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Having second thoughts about first-person branding? You should be

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Brands and products that refer to themselves as ‘I’ come across as infantile and annoying. Think twice when creating your tone of voice.

There’s no ‘I’ in brand.

No, this isn’t going to be one of those pieces that excoriates individualism in marketing departments and castigates those who step out of the consensus culture with a version of the ‘no-I-in-team’ put-down. Brands can be built either way: in harmonious, consensual togetherness or by brilliantly ruthless lightning strikes of personal genius.

Who would argue that Steve Jobs was not the ‘I’ in Apple, at least until Jony Ive came along and made it a ‘we’? And eponymous, founder-led brands would never get off the ground without the impassioned, often monomaniacal, zeal of the pioneer with their name over the door. From the outset, and for decades after, there was an ‘I’ in Ford and his name was Henry Ford.

But we’re going to come down a few levels from the elevated dichotomies of that subject matter. Many levels, in fact, to the subterranean zones of the branding edifice, to consider a communications trope that would be an unlikely contender for serious marketing comment were it not so very annoying and pervasive.

That trope is ‘I am’ branding, where products deploy the first-person singular to declare their benefits and virtues. ‘I am a green bus’, says the side panel on a passing bus. Why not ‘This is a green bus’, or ‘Get on board our new green buses’, or ‘Look! This bus has gone green’? Why ‘I’? It’s infantilising – a copywriting language straight out of the pages of Thomas the Tank Engine.

And it’s everywhere. On the wrapper of a peanut butter bar: ‘Ta-da! I am one third of your daily fibre fix.’ On a range of cleaning products: ‘I’ll do your dirty work,’ claims one; ‘I’ll give you some sparkle,’ boasts another. On the website of a big-brand sofa retailer that gives its products personal names: ‘Hi! I’m Bluebell.’ Or Isaac. Or Jack.

Taking things to another excruciating level of informality is the message on the brown wrapper of a big block of ice that comes with a recipe box delivery. ‘Ciao!’ it starts breezily, as though it made my acquaintance way back when we were both students at uni. ‘I am an icepack. Don’t worry if I have melted by the time you receive your food. I have used all my energy keeping your food chilled during the trip.’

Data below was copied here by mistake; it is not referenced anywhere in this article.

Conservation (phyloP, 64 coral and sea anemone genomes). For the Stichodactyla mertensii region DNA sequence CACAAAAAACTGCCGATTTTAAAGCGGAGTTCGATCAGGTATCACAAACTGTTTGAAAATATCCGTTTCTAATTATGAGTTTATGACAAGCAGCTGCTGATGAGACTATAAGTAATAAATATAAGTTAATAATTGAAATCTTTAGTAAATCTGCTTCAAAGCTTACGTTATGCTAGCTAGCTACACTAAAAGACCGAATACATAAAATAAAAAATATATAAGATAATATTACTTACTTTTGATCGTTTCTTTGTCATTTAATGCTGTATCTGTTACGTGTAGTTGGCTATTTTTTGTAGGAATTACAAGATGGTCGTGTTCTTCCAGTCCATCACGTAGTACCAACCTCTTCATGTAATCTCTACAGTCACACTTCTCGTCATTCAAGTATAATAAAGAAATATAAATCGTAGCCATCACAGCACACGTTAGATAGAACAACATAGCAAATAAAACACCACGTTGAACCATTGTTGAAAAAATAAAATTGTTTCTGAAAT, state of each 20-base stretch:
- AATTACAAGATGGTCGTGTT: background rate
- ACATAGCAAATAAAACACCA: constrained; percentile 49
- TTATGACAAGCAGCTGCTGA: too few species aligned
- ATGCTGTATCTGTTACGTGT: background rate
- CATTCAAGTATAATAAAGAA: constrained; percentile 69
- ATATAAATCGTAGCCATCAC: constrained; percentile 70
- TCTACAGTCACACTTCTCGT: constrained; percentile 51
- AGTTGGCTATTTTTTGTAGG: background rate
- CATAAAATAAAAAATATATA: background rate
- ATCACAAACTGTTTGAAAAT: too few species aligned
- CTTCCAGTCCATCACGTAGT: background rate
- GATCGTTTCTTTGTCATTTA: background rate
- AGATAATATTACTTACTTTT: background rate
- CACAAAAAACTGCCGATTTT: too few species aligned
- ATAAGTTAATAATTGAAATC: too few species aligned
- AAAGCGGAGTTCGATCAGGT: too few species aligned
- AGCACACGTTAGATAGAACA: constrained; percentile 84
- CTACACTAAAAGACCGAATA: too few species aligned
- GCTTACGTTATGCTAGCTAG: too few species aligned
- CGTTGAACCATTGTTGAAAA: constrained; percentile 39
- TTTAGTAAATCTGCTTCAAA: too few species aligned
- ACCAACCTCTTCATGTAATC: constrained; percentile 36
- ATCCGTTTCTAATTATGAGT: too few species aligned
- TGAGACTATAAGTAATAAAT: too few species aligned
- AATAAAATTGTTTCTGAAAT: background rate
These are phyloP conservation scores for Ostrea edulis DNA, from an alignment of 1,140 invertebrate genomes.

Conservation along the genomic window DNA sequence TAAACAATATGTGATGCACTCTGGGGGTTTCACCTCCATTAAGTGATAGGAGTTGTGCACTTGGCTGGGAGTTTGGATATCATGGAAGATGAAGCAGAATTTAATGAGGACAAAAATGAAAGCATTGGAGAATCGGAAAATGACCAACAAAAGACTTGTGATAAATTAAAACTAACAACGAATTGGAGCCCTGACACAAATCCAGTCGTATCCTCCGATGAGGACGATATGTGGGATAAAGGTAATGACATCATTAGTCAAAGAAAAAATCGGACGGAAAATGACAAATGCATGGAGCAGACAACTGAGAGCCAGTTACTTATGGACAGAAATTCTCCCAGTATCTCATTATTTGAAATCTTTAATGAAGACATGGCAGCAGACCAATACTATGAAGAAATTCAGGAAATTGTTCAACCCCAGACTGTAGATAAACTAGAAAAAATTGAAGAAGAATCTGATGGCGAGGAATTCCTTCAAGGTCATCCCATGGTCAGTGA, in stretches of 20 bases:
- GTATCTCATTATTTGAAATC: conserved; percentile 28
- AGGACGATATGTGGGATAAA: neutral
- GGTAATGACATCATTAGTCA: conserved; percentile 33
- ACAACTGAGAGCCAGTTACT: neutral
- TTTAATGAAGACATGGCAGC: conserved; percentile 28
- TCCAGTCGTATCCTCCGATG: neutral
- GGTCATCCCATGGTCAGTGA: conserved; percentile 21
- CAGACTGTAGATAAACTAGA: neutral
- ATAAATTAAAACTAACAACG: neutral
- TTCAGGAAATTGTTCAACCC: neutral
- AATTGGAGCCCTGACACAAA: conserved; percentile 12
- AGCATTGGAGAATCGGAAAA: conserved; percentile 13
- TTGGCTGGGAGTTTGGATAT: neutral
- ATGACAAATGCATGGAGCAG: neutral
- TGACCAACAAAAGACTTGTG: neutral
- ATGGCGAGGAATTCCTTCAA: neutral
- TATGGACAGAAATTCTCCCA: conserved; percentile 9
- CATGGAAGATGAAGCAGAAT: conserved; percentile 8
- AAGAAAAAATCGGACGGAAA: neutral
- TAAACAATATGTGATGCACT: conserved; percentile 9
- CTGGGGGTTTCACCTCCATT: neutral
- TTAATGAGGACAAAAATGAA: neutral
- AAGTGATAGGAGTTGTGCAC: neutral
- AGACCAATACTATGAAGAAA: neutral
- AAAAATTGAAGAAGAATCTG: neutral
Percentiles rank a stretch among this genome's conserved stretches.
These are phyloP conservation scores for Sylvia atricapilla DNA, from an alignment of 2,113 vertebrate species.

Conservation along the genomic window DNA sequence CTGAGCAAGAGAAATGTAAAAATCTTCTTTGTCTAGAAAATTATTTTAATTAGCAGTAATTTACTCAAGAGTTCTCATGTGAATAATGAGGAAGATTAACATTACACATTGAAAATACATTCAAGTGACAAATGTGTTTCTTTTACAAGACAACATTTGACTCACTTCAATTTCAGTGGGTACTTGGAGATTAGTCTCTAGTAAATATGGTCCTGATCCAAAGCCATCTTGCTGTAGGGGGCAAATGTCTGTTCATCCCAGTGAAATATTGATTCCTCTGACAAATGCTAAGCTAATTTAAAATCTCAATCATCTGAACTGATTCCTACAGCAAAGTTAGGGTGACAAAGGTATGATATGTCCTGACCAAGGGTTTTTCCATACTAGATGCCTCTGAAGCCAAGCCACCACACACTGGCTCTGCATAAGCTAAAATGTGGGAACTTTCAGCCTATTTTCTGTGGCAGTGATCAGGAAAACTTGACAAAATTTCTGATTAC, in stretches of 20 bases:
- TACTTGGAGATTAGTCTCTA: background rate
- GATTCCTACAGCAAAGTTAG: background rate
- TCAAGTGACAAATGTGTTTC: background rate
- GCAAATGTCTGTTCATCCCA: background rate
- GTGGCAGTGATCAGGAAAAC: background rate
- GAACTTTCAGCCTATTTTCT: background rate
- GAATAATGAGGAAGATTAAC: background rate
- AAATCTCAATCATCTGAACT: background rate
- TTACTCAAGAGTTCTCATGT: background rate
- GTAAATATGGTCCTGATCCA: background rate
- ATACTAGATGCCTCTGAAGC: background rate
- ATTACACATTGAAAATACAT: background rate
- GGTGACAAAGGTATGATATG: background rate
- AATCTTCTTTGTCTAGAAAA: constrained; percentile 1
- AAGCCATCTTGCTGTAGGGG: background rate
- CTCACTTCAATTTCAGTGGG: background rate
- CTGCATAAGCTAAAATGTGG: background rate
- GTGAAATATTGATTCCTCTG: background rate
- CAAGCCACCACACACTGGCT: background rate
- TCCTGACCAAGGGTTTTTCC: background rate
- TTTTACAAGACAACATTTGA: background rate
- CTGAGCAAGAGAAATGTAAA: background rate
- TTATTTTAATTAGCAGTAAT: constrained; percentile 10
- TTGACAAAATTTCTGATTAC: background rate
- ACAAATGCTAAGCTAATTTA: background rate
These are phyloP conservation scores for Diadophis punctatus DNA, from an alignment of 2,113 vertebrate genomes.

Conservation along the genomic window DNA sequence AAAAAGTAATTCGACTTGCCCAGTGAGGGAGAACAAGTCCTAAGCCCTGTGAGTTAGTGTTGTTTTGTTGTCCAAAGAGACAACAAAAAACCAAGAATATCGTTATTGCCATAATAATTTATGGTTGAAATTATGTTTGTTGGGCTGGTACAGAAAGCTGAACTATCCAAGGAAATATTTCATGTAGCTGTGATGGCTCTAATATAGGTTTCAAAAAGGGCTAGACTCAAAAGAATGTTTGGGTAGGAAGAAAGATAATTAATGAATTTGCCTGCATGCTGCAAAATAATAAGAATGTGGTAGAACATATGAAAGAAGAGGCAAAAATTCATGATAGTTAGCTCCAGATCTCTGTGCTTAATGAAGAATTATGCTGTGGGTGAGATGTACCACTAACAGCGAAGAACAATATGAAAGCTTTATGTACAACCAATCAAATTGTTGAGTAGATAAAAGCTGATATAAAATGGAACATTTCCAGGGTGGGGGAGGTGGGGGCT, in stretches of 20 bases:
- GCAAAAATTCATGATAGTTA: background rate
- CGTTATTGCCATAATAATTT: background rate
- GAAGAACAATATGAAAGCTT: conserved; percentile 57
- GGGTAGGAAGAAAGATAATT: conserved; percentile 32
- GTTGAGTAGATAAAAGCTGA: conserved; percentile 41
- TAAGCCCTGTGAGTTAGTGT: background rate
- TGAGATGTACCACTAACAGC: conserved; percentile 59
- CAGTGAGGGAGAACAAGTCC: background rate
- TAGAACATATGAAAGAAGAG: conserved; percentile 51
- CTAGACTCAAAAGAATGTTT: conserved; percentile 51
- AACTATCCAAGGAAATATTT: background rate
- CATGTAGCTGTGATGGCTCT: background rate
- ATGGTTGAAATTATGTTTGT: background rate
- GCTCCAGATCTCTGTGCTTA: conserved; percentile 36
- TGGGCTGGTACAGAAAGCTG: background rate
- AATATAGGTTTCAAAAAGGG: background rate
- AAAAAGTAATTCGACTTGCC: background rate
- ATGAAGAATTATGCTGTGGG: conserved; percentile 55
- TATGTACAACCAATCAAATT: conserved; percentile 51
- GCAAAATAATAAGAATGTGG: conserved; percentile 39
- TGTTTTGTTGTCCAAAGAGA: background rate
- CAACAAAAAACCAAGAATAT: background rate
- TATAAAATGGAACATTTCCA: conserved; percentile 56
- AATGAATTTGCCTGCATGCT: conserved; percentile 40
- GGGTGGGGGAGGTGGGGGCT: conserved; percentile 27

‘You what?’ I want to say back. ‘You’re just a sodden lump of frozen H2O that’s now oozing in my sink’ – before realising that I have fallen into the trap and dignified an inanimate object with the second-person singular.

And that gets me wondering what these brands’ preferred pronouns are. We do not habitually refer to those who introduce themselves with ‘I’ as ‘it’ further down the conversation. So, is the bus/bar/sofa/icepack a she/her/ he/him/they/them or what?

Stand out from the category

The ‘first-person’ trope is merely the latest expression of what Wieden & Kennedy Amsterdam’s head of strategy, Martin Weigel, has bewailed as “the mind-numbing, unrelenting chattiness of consumerism”. In a tweet devoted to that gripe he focused on some Innocent-inspired back-of-pack copy for a shampoo that talked about how ‘your hair is your friend’.

Perhaps I should take a cue from the ever-thoughtful Weigel to make a serious marketing point here. Before mandating a ‘friendly’ tone of voice for your brand, check if it is really what you want – or whether you’re ready for what you’ll end up with once the agency has put its stamp on it. Not everyone wants their brands to be their friends. In fact, does anyone, ever? What if your brand’s gravitas, authority, reputation – or its very category – precludes that level of presumptive chumminess?

Before mandating a ‘friendly’ tone of voice for your brand, check if it is really what you want.

As a precautionary tale here, I offer an example from the serious, often life-and-death world of medical devices. A brand that makes probes that go into the groin and up through the vascular system to locate, and hopefully withdraw, stroke-inducing clots deep in the brain addresses surgeons thus:

OPINION

Having second thoughts about first-person branding? You should be

Brands and products that refer to themselves as ‘I’ come across as infantile and annoying. Think twice when creating your tone of voice.

Helen Edwards marketing columnist

By Helen Edwards  28 Feb 2022

There’s no ‘I’ in brand.

No, this isn’t going to be one of those pieces that excoriates individualism in marketing departments and castigates those who step out of the consensus culture with a version of the ‘no-I-in-team’ put-down. Brands can be built either way: in harmonious, consensual togetherness or by brilliantly ruthless lightning strikes of personal genius.